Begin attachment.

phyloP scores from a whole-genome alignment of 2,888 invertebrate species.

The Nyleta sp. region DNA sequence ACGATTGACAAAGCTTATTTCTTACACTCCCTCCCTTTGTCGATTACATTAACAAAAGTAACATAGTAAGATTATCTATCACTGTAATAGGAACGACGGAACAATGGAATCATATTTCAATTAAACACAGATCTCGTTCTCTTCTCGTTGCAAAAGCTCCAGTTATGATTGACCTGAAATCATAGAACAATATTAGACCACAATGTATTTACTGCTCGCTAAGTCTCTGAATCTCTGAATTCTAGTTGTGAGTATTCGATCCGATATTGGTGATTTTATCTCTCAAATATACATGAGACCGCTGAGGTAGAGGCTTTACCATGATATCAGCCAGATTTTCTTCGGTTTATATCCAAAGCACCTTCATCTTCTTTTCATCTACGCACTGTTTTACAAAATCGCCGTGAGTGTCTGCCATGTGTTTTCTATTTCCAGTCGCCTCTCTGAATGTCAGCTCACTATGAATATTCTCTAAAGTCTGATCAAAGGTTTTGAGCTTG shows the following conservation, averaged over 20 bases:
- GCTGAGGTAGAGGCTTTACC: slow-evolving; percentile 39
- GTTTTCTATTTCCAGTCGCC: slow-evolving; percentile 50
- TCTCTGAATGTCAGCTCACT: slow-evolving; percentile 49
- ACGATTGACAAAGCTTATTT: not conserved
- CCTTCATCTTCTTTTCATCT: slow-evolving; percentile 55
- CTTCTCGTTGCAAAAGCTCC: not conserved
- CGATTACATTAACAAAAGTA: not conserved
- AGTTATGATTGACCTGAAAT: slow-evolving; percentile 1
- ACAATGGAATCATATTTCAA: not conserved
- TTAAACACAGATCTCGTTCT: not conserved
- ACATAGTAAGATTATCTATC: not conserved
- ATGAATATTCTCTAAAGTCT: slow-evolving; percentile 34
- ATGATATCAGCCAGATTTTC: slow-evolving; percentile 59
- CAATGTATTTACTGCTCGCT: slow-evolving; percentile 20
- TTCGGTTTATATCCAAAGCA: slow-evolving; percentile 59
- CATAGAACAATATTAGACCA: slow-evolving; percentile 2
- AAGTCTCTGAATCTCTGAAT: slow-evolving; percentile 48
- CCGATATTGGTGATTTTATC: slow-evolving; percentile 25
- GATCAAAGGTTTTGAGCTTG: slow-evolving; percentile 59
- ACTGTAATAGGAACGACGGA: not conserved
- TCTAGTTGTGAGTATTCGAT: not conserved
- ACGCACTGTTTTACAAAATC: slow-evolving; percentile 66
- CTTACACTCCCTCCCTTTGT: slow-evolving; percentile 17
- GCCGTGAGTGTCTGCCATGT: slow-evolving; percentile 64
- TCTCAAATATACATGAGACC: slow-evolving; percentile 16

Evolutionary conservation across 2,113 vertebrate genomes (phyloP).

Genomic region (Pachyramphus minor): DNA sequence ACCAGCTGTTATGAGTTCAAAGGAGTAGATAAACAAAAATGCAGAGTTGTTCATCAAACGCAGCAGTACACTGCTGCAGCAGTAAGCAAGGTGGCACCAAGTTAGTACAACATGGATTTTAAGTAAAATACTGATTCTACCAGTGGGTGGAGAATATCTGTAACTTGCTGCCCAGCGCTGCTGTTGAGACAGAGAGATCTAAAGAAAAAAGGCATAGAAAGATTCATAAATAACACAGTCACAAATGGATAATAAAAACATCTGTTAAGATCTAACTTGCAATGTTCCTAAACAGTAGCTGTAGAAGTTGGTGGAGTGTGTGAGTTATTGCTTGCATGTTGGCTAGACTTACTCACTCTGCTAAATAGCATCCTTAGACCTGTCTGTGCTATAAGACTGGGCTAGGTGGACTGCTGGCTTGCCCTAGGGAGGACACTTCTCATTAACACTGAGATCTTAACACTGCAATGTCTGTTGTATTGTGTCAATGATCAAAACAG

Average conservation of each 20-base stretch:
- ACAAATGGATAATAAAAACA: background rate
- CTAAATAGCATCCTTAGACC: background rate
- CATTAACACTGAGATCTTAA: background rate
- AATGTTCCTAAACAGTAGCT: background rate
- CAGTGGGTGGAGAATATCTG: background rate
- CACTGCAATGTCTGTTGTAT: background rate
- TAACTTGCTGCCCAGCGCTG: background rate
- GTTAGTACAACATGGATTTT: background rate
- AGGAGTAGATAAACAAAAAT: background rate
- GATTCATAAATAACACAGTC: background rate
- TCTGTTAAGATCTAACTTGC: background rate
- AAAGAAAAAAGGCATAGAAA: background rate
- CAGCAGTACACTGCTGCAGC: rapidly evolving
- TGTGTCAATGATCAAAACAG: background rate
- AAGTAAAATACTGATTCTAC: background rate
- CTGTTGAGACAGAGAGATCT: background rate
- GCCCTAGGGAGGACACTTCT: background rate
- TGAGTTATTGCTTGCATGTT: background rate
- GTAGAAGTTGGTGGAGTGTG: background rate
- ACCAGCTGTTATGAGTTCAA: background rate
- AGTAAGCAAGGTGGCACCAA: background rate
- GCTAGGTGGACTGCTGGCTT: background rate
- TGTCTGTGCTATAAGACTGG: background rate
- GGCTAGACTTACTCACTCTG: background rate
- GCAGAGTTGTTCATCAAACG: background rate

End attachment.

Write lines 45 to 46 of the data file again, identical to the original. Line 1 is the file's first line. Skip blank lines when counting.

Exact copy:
- AAGTAAAATACTGATTCTAC: background rate
- CTGTTGAGACAGAGAGATCT: background rate